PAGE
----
Vulvodynia Symptoms and Treatment

What Is Vulvodynia?

Vulvodynia is a chronic severe discomfort in a woman’s vulva’s. This has no known cause and it is not yet recognized as disease and even now, this still has no diagnosis. As it is, there is not much information about vulvodynia. Researchers are still studying it to develop a proper treatment.

Women in their early teens can develop vulvodynia. As there is not much information about this, there is no way of knowing how far-spreading this disease is but there is an estimation of about over six million women suffering from this condition.

Suffering this disease has a big effect on a woman’s life. This will make her unable to enjoy intercourse which will affect her social life or work.

Vulvodynia Symptoms

The vulvodynia symptoms sometimes might go unnoticed until suffered for months, some even a year, before rapidly developing into the disease. The initial sign of this sickness is that there will be rawness, soreness in the vulva and it would probably be uncomfortably itchy. The vulva is swollen and it would throb, burn and hurt so much. This is like being stabbed by a knife or being skin burned by an acid.

What confuses the doctors more is the fact that not all women who have vulvodynia share the same vulvodynia symptoms. Some feel lesser pain than the others. Some don’t feel pain at all unless they have an intercourse or doing some sexual activities. Some women feel discomfort in an area of the vulva, while some feel the pain in the whole area.

The Cause

As aforementioned, vulvodynia’s cause is still unknown so these are theoretical causes of vulvodynia. Some studies showed that a nerve injury might trigger this disease or an infection that causes a particular reaction from vulvar cells. Genetic factors are also considered as one of its cause. Yeast infection in women might cause hypersensitivity reactions. Of course, no researcher would rule out chemical reactions nowadays.

As always, if something cannot be explained, it might be hormonal imbalance. A history of being sexually abused is also looked upon as a cause as well as muscle spasms and the frequency of taking antibiotics. What the researchers ruled out is vulvodynia as a kind of STD (sexual transmitted disease).

Vulvodynia Treatment

There is nothing yet that the doctor can prescribe as a cure. The best thing a woman could have is a vulvodynia treatment that will give a respite to the soreness in her vulva. The treatments will not give the same result to all woman and that is why a woman suffering from vulvodynia must recognize what vulvodynia treatment suits her well.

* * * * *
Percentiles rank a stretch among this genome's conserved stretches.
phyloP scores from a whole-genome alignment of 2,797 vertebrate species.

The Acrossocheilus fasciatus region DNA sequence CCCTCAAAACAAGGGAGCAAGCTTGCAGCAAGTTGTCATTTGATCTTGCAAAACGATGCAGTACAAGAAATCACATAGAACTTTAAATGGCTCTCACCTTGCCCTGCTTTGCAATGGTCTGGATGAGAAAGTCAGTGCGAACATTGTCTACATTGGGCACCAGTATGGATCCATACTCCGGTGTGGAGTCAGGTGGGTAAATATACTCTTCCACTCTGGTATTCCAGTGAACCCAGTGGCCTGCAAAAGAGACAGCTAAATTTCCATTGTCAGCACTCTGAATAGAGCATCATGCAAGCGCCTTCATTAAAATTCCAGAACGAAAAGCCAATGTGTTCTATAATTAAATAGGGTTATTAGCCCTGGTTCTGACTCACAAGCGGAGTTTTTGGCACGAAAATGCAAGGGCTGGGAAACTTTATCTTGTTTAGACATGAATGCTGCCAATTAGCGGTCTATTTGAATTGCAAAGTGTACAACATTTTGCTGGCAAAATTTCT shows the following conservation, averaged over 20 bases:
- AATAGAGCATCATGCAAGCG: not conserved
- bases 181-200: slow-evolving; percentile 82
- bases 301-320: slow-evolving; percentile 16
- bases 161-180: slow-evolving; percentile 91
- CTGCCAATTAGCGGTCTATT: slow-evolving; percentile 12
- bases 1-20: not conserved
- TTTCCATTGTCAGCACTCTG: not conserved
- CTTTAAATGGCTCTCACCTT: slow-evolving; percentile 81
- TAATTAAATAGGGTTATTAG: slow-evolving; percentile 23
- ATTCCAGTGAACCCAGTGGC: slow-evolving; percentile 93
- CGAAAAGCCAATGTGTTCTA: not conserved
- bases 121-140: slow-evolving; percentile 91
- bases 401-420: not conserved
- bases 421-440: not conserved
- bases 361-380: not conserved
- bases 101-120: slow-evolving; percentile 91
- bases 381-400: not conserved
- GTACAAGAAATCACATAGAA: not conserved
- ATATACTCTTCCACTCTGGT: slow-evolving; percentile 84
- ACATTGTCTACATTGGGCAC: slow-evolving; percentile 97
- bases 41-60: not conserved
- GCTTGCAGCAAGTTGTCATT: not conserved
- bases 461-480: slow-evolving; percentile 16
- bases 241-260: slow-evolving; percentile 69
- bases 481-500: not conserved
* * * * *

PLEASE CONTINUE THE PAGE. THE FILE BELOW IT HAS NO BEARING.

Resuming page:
It is important that a woman learns for herself what best course of action she should take. She may try all the recommendations or mixture of the treatments until she will be able to know what is the best way to have the relief she needs. She must record everything during the treatment process in order to know which treatment worked and which didn’t.

Here are some few things women can do to improve the symptoms of vulvodynia.

1. Don’t irritate the vulva. Avoid chemicals as much as possible, like those found in shampoos, soaps and medications. Use something that is prescribed by doctors. Be careful in the detergent used to wash your panties. No fragrance for toilet papers. Use cotton not only for your underwear but for your tampons or pads as well. Do not shampoo anywhere near in the vulvar surrounding area and no contraceptive creams. Never swim in pools with chlorine and rinse with water after an intercourse or urination. Do not eat food that makes the vulva get irritated like berries or chocolate and nuts. Wear loose pants or skirts and most importantly, keep the vulva dry and clean.

2. Take the pressure off from the vulva. There should be no activities that put pressure in that area like riding a bicycle of a motorcycle. Sit on a soft chair or foam.

Important To Know

Many woman might confuse vulvodynia with vaginismus and vice verse. One of the ways to differentiate between and vulvodynia and vaginismus is to notice that the pain is not always present solely with sexual intercourse or vaginal penetration (vaginismus ) but typically also occurs during everyday activities (vulvodynia).

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